SURVIVING A DOG ATTACK: The Encounter (Part 1)

 This is one post in the four-part ‘SURVIVING A DOG ATTACK’ series, including:

I’ve been around a lot of dogs in my thirty-some years. I mean a lot.

My childhood involved everything from mutts and a Dalmatian to a brood of Alaskan Malamutes my siblings and I raised with our mother, hooking them to wheeled rigs that we rode around the park (yes, this happened). We’re all bleeding-heart dog lovers, as a result, who take in the strayed/abused/neglected canines of the world — and, today, I’m the only one without a dog.

Which is why it’s so puzzling that, the only time I’ve ever been attacked by a dog was when living abroad. Dogless. And in Italy, of all places.

In Cavareno, to be precise.

The day it happened, it was nearing dusk, and the winds had just descended with that crisp, bone-chilling kind of fall air. I’d been writing all day, so I decided to take a quick walk before dark, headed along the paved bicycle path near our house. A path I’d walked, fearless and alone, a thousand times. Before leaving, I layered myself in long underwear, a fleece jacket and the wind breaker.

Little did I know how vital those layers of clothing would be.

The 'ciclabile' (the paved walking/cycling trail) (Cavareno, Val di Non)
The ‘ciclabile’ – the paved walking/cycling trail that goes through Cavareno (Val di Non)

Headed back home on the main road, out of nowhere (and I’m not being clichéd), a German Shepherd came barreling towards me. My first reaction was, ‘Yay! It’s a dog!’ I reached for it to sniff my hand (dogs greet people by scents), then quickly realized: this dog is not friendly.

There was nowhere to run.

He was a beast. Exceptionally large, with a long snout, dark eyes, thick coat of dark brown and black. He came at me, nipping first at my thighs. I spun around and then he slammed into my back, cornering me against a railing, biting. I was screaming. I had gone numb.

Then, suddenly, the dog backed off.

But as I tried to walk away, he returned, lunging at me again. This time, getting me in the stomach, and I hit the ground, curled in the fetal position, covering my head with my hands, the dog snapping at my back.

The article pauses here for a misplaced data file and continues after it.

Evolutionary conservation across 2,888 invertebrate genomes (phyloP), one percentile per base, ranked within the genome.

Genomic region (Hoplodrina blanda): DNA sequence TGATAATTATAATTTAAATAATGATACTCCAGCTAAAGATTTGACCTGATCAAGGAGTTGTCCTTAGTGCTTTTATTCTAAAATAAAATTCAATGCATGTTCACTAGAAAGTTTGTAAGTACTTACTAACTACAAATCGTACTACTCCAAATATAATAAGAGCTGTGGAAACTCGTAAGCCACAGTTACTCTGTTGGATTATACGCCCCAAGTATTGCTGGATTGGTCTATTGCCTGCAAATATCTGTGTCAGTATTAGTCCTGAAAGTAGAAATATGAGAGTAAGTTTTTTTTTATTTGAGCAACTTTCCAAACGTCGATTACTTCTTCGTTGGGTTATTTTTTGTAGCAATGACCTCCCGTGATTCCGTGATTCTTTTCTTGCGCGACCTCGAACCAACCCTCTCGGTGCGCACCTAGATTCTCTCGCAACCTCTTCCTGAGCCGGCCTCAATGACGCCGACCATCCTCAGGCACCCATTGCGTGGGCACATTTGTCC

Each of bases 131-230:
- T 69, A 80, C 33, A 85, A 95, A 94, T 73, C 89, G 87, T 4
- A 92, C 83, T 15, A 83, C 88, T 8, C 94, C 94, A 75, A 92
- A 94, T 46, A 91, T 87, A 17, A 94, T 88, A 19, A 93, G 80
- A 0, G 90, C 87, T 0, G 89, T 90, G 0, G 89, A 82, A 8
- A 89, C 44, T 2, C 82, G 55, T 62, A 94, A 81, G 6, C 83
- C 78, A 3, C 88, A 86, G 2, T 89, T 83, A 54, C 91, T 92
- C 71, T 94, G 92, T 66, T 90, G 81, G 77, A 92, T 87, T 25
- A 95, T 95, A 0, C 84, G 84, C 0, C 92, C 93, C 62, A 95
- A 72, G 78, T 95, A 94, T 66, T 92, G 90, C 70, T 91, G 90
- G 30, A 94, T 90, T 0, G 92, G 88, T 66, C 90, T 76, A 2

I screamed for it to stop, for someone to help. But no one came. It was cold, dark. People weren’t out that night.

What I used to think of when someone said 'German Shepherd'.
What I used to think of when someone said ‘German Shepherd’.

I stood to try to escape, but the dog came at me a third time. Growling and snarling, entire life events flashing before my eyes. And that’s when it happened: I snapped. I realized that I wasn’t going to get out of there alive if I didn’t put up a fight, so I did what I’d learned to do with Mountain Lions out in Washington State (USA)…you scare them back.

I made myself BIG, lifting my arms over my head, stomping my feet and screaming at it to leave. I even stomped towards it, and this seemed to work momentarily—the dog stood at a distance, barking from across the roadway.

Both of us were terrified. Me for good reason. The dog…I’ll never know why.

What I now think of when someone says 'German Shepherd'
This is what I now think of when someone says ‘German Shepherd’. (Photo source: Military Dog Barking, licensed under CCO 1.0).

All of a sudden, a small SUV pulled up between us, and a man shouted through the passenger window, “Did he bite you?” I was red faced and shouting at the dog over the hood of his car, my voice weak, holding my stomach and shaking all over. The man motioned for me to jump into his car. I did.

He pulled into the adjacent driveway to make a phone call, the dog sitting just outside my window, and the most frightening part was that I could see a second German Shepherd trying to climb over the tall gate behind where the first dog sat. I turned my head slowly to look at the man, who had now been joined by a friend, asking me questions through the driver’s window.

Shaken, I was barely able to speak. I looked back to the dogs. The sky was dark.

And it dawned on me: the dog that attacked me had escaped from this very property, where we now sat in the driveway. He was guarding it, and just by walking past I had been a threat to him. But that second dog—if I’d come along only ten minutes later, perhaps it might have also escaped. And instead of ushering me into his car like the nice man had, he might have been calling an ambulance, instead.

I thought I might throw up.

Find out what happened next, including how the Doctor/Dentist treated my wounds among a group of onlookers, in the post SURVIVING A DOG ATTACK: The Aftermath (Part 2).

To arm yourself in the event of a dog attack, check out, SURVIVING A DOG ATTACK: What NOT To Do (Part 4).

[Feature Image Credit: Untitled, licensed under CC0 1.0.]

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